Since debuting in 2000, Survivor has traversed the world and humanity over 38 seasons. It birthed a new lexicon in modern vernacular – alliance, social game, hidden immunity idol, tribal council, blindside. Its folklore features iconic phrases like “come on in, guys”, “drop your buffs”, “let’s get to today’s immunity challenge”, “once again, immunity is up for grabs”, “time to vote”, and “I’ll go tally the votes.”
Survivor brings new meaning to game theory. Reward and immunity challenges call upon players to manage relationships, unravel clues, solve puzzles, and compete physically. The winners are not always the smartest or strongest but those who learn quickest how to adapt to uncertainty, surprise, and change. It offers a millennial metaphor for the paradigm shift in public management.
What are the global context and trajectory? The OECD proclaims that, “The future of work is now.” It is fostering solutions-oriented conversations across sectors and countries to build a better world of work for all. Three priorities stand out:
How can technology shape the future of work in a positive way? Machines are doing routine tasks traditionally done by people. Due to big data, artificial intelligence, and ever-increasing computing power, complex tasks are becoming automated. New jobs like robot trainer and digital ethics specialist are different in job type and quality from those that are disappearing.
14 per cent of jobs in OECD countries are highly automatable.
32 per cent could face substantial changes in how they are carried out.
- SKILLS AND LEARNING
How do we keep skills and learning relevant in the changing world of work? Changes in jobs mean changes in skillsets. Jobs that do not exist today require skills not yet conceived, along with life-long learning. But are those with the greatest needs getting trained?
More training goes to adults 25-53 who are employed with medium-high income and skills.
Less training goes to adults over 53 who are unemployed with low income and skills.
- SOCIAL PROTECTION
How can we improve social protection so that everyone benefits? More people have non-standard jobs, where they work part-time, have temporary contracts, or are self-employed as ‘gig’ workers. In many countries, social benefits and collective bargaining assume that people have a stable, full-time job with a single employer. This model is obsolete.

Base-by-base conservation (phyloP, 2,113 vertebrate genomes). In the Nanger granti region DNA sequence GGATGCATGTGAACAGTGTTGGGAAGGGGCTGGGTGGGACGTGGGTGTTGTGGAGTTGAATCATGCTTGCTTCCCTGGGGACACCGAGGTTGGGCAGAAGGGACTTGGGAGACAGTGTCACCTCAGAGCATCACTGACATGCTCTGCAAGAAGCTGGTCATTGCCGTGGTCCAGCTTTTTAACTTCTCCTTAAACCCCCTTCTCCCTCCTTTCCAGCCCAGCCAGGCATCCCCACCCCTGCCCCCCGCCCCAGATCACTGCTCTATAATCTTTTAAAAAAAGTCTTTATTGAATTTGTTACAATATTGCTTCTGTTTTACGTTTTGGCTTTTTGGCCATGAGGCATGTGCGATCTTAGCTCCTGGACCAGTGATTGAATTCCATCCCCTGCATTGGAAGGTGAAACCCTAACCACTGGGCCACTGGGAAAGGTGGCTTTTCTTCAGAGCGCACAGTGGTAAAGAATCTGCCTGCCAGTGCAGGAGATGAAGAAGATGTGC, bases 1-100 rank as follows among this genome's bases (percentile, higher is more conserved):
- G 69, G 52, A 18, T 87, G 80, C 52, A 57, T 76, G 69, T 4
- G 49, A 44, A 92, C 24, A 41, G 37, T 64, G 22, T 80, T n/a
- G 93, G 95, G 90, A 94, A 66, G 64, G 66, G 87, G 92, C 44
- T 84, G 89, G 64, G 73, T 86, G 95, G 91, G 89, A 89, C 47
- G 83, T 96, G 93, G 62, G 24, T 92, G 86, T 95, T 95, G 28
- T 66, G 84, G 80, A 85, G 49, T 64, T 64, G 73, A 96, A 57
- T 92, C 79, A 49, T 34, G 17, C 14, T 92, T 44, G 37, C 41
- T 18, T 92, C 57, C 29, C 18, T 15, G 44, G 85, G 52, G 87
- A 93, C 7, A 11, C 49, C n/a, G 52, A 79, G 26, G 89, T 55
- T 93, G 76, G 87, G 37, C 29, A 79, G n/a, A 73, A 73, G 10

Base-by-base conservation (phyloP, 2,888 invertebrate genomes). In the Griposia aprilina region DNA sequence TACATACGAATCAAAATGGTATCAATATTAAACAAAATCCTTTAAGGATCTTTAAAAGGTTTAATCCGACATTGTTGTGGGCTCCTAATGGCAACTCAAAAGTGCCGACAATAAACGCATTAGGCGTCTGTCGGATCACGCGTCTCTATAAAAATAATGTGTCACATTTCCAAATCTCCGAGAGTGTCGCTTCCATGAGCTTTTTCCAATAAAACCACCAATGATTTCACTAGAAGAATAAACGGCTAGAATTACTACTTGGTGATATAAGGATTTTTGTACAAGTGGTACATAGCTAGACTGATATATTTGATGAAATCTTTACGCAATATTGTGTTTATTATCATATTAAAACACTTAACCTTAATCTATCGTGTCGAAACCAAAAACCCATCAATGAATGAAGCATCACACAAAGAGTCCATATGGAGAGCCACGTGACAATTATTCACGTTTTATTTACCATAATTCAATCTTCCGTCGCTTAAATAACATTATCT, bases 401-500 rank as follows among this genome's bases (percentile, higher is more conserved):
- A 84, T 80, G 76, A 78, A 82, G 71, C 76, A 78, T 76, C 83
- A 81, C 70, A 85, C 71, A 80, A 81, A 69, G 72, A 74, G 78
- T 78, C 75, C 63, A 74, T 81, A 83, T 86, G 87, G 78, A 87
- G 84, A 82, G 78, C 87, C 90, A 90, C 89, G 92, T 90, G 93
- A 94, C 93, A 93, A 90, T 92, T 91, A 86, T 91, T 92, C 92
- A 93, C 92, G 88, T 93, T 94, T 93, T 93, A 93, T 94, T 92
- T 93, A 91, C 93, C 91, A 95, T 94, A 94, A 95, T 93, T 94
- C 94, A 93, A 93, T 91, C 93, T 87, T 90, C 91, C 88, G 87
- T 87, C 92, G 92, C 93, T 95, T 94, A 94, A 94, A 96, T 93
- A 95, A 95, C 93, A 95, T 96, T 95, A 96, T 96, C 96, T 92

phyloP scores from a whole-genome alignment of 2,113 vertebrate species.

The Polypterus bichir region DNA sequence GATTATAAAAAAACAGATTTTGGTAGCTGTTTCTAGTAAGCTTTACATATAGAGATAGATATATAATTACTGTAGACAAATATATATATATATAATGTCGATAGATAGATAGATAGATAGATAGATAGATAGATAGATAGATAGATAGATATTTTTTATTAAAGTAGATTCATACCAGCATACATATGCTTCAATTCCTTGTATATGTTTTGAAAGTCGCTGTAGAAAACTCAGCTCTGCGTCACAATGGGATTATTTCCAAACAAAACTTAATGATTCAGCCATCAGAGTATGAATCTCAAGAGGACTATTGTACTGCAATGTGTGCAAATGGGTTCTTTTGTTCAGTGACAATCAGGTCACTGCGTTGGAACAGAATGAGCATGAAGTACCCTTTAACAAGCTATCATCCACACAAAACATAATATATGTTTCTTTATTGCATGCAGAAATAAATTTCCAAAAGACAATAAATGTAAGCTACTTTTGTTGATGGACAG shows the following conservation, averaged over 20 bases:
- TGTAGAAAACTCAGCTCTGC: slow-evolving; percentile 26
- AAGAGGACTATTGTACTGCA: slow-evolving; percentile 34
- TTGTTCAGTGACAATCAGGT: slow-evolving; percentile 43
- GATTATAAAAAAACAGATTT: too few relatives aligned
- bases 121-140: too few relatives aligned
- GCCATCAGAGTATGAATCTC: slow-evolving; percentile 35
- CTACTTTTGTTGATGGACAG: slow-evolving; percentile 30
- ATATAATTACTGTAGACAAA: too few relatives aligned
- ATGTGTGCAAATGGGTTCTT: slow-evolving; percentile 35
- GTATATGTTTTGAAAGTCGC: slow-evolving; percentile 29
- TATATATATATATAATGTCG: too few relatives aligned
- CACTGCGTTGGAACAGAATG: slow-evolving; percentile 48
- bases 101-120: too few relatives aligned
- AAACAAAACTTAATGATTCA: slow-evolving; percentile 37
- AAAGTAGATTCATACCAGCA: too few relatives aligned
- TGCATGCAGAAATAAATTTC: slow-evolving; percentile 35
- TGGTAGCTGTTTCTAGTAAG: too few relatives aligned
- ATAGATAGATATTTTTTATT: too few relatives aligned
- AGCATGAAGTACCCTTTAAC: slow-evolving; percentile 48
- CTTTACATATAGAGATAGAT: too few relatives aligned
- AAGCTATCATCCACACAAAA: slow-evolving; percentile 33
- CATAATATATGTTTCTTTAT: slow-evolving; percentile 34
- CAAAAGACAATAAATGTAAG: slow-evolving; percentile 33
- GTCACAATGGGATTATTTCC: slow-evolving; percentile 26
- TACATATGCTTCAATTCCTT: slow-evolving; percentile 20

Most self-employed workers have no access to unemployment benefits in half the G20 countries.
37 per cent risk not receiving health benefits.
What is the working reality on the ground, especially for new public servants? We need to tap what is on the mind of next-generation leaders to anticipate the future of public service. Their views may also inform the thematic focus of Canadian Government Executive going forward.
The 2020 class of first-year candidates in the Master of Public Policy, Administration and Law program at York University’s School of Public Policy and Administration is the sample. These part-time graduate students are young professionals and mid-career managers who take courses on campus or downtown, weeknights and weekends. They have busy lifestyles, balancing studies with work and family.
Public Management is the first course in the two-year MPPAL program. The final assignment is to select, research, and write an original article on a favourite theme or topic of interest. The purpose is to consolidate new learning, advance thought leadership, and practice creative writing.
At the conclusion of the Fall 2018 term, 52 students drafted short articles. Authors were asked to choose up to three key words each, resulting in 122 topic categorizations. Eleven articles survived voluntary, post-course rounds of review and editing and were submitted for CGE publication.
The thematic threads and topical issues are summarized in the accompanying table:
- People issues are front of mind in half the articles, pointing to the primacy of the HR function;
- Traditional planning, service, and finance priorities do not resonate with the authors;
- The granularity of topics under interrelated people, leading, and organizing themes correlates with the need for greater public service capacity to tackle complex policy management issues; and
- The robust sample size affords opportunity over time to discern trends in public service careers and to track issues in public management.
How does the student profile correlate with these results? The sample of part-time students is 70 per cent female and is more mature and experienced on average than typical master’s students. Their articles may offer value-added insights intriguing to CGE’s readership.
In homage to Survivor, good people who are good leaders make good policy for good governance – an honourable legacy to which Millennials can aspire.